Chemical elements
    Physical Properties
    Chemical Properties
      Silver fluoride
      Silver subfluoride
      Silver chloride
      Silver subchloride
      Silver bromide
      Silver oxybromide
      Silver subbromide
      Silver iodide
      Silver hypochlorite
      Silver chlorite
      Silver chlorate
      Silver perchlorate
      Silver bromate
      Silver perbromate
      Silver iodate
      Silver periodates
      Silver suboxide
      Silver monoxide
      Higher oxides
      Silver subsulphide
      Silver sulphide
      Silver sulphite
      Silver sulphate
      Silver selenide
      Silver telluride
      Silver thiosulphate
      Silver dithionate
      Silver azide
      Silver hyponitrite
      Silver nitrite
      Silver nitrate
      Silver phosphides
      Silver hypophosphate
      Silver orthophosphate
      Silver pyrophosphate
      Silver metaphosphate
      Silver arsenite
      Silver arsenate
      Silver carbide
      Silver carbonate
      Silver cyanide
      Silver thiocyanate
      Silver borate
    PDB 1aoo-3kso

Chemical Properties of Silver

At the ordinary temperature silver is stable towards moisture and atmospheric oxygen, but at 200° C. an invisible, superficial layer of oxide is produced, detected by its power of reacting with ozone at ordinary temperature. It reacts with sulphur and compounds of sulphur to form silver sulphide. In absence of air, hydrogen sulphide and the sulphides of the alkali-metals do not affect silver, but addition of oxygen or hydrogen peroxide induces instantaneous blackening.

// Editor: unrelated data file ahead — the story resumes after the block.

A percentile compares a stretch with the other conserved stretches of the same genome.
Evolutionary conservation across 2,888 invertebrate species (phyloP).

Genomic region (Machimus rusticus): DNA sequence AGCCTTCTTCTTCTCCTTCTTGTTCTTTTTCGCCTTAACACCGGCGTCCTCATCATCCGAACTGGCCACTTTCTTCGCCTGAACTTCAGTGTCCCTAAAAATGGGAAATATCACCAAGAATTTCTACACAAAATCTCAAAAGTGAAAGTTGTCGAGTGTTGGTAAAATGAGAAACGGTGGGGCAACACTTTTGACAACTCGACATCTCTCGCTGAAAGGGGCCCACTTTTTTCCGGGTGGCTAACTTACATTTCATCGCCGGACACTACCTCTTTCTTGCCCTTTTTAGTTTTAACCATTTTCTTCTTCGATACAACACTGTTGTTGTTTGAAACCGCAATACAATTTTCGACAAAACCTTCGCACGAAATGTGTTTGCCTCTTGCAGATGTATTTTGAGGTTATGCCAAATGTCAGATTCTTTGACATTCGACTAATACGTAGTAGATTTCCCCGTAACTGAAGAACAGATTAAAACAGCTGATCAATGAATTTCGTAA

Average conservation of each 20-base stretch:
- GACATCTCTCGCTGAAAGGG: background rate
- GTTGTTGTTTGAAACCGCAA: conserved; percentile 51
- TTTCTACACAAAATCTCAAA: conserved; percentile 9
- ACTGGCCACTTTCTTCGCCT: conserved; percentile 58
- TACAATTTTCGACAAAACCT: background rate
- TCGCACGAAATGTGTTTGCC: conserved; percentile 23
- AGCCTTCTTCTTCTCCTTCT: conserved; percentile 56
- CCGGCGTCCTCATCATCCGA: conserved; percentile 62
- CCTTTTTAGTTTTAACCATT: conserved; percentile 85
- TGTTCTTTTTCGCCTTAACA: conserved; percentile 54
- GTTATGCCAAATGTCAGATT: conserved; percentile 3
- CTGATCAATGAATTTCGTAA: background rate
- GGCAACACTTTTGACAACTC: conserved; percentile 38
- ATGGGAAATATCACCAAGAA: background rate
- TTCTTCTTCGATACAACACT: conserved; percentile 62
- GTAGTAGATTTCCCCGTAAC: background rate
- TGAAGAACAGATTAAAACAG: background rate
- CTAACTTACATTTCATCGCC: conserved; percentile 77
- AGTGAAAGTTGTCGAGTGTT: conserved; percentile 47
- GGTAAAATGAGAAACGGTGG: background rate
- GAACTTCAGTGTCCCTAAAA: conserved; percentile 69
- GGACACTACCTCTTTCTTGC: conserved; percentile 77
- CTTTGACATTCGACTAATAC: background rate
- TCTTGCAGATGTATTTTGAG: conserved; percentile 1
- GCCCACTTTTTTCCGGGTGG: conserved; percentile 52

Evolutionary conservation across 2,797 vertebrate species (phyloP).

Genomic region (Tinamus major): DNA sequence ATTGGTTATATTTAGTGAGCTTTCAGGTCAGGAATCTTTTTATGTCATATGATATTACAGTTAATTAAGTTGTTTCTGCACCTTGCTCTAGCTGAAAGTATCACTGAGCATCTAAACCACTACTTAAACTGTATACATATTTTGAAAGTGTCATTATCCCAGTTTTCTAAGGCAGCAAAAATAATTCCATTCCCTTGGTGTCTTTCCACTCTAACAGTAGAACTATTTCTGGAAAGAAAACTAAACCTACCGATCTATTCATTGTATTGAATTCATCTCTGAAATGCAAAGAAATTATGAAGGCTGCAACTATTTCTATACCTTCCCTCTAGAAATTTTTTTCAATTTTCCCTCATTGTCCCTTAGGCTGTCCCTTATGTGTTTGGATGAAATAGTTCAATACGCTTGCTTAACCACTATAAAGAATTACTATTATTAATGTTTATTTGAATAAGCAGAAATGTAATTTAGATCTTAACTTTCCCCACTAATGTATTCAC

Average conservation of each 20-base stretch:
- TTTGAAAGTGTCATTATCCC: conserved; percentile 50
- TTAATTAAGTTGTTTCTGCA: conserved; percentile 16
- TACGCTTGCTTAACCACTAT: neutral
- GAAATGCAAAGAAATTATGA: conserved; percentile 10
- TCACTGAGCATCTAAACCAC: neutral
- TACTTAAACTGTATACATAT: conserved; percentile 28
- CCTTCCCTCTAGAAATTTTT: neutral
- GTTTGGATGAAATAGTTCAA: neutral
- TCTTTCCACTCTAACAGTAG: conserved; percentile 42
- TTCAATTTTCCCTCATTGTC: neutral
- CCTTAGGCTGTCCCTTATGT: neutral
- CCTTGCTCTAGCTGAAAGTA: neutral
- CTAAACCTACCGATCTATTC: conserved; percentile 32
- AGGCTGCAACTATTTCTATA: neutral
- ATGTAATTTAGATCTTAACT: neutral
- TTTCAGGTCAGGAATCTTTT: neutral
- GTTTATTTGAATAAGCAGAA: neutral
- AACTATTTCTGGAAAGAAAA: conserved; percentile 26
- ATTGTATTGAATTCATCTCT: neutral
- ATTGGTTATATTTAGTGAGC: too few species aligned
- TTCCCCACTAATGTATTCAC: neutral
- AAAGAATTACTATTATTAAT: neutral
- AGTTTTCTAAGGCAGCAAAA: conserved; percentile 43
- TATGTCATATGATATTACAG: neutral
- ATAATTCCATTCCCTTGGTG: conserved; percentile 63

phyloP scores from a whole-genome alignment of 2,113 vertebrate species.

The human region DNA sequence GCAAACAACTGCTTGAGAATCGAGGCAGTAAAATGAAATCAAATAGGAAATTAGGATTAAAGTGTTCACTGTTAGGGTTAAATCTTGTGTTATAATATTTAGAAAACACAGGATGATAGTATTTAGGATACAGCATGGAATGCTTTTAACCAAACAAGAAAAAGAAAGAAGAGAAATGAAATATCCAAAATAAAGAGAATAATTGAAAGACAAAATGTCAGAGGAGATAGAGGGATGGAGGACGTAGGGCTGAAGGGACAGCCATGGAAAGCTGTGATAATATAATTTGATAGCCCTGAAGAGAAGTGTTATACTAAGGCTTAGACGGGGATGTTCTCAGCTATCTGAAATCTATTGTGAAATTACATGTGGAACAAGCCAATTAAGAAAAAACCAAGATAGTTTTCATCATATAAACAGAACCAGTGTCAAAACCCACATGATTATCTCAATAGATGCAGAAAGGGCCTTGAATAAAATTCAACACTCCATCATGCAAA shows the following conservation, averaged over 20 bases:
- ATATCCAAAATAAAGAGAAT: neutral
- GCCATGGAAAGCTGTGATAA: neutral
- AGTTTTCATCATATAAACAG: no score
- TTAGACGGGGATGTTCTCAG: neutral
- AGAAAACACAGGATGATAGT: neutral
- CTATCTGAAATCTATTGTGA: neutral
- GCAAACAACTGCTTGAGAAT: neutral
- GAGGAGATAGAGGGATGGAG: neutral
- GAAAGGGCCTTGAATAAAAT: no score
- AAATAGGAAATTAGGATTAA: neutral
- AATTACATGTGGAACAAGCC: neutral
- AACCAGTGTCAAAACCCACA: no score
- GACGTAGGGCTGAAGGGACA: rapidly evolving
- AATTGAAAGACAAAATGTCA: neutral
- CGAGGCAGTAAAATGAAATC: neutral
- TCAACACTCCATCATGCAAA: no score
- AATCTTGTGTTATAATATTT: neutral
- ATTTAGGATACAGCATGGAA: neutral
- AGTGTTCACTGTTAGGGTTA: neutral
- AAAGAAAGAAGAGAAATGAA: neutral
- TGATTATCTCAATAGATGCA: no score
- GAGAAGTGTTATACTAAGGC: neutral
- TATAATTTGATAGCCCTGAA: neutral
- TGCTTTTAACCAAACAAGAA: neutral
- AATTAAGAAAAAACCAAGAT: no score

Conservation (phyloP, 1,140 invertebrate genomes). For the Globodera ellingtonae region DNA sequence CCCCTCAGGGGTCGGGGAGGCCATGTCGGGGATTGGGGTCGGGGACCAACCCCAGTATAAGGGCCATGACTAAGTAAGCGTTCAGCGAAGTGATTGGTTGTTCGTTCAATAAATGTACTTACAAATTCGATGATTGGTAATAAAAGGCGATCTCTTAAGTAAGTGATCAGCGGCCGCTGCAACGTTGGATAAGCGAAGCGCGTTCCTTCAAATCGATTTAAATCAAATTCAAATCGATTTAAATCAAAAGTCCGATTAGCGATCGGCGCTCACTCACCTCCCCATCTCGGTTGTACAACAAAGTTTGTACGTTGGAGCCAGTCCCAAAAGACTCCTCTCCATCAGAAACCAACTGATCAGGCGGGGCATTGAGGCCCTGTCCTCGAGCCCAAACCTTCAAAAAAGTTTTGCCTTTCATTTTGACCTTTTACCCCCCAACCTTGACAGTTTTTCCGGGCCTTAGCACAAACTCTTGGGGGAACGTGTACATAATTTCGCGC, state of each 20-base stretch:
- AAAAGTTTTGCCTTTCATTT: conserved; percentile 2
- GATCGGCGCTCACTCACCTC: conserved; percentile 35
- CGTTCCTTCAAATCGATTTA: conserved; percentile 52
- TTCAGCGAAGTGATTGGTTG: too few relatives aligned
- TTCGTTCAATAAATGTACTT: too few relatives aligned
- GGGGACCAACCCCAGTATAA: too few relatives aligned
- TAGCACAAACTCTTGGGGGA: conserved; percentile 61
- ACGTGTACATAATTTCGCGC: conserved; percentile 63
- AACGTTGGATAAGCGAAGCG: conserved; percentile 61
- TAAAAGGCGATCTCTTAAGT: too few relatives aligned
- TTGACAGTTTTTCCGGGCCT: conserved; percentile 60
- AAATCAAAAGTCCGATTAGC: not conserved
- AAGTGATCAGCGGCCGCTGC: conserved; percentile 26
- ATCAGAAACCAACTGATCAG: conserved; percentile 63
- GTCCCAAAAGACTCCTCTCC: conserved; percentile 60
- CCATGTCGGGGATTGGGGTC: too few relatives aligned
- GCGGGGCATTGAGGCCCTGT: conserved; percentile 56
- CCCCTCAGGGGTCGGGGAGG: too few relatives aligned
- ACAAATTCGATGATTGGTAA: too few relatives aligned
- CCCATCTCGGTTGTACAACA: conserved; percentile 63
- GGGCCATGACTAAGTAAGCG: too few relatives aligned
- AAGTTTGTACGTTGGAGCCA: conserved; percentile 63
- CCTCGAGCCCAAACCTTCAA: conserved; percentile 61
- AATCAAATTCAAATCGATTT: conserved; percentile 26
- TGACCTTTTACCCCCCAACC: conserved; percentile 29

Pure silver is dissolved by pure sulphuric acid at the boiling-point, provided the concentration of the acid is not less than 77.5 per cent., and in presence of impurities the metal is attacked also by the dilute acid:

2Ag + 2H2SO4 = Ag2SO4 + SO2 + 2H2O.

Nitric acid reacts energetically at ordinary temperatures, with formation of the nitrate and of the oxides of nitrogen. The behaviour of the metal with hydrochloric acid is similar to that of lead. The action of concentrated sulphuric acid and of nitric acid finds application in the separation of alloys of gold and silver. The corrosive effect of acids is accelerated by the presence of an oxidizer.

The metal is scarcely attacked by fused alkalies, and only slowly by the halogens. In contact with air or hydrogen peroxide it is readily dissolved by potassium cyanide. It is converted by mercury into an amalgam.

At ordinary temperatures and 200 atmospheres hydrogen expels the metal from solutions of its salts. It is precipitated.from its salts by the action of phosphorous acid and of sodium hypophosphite.

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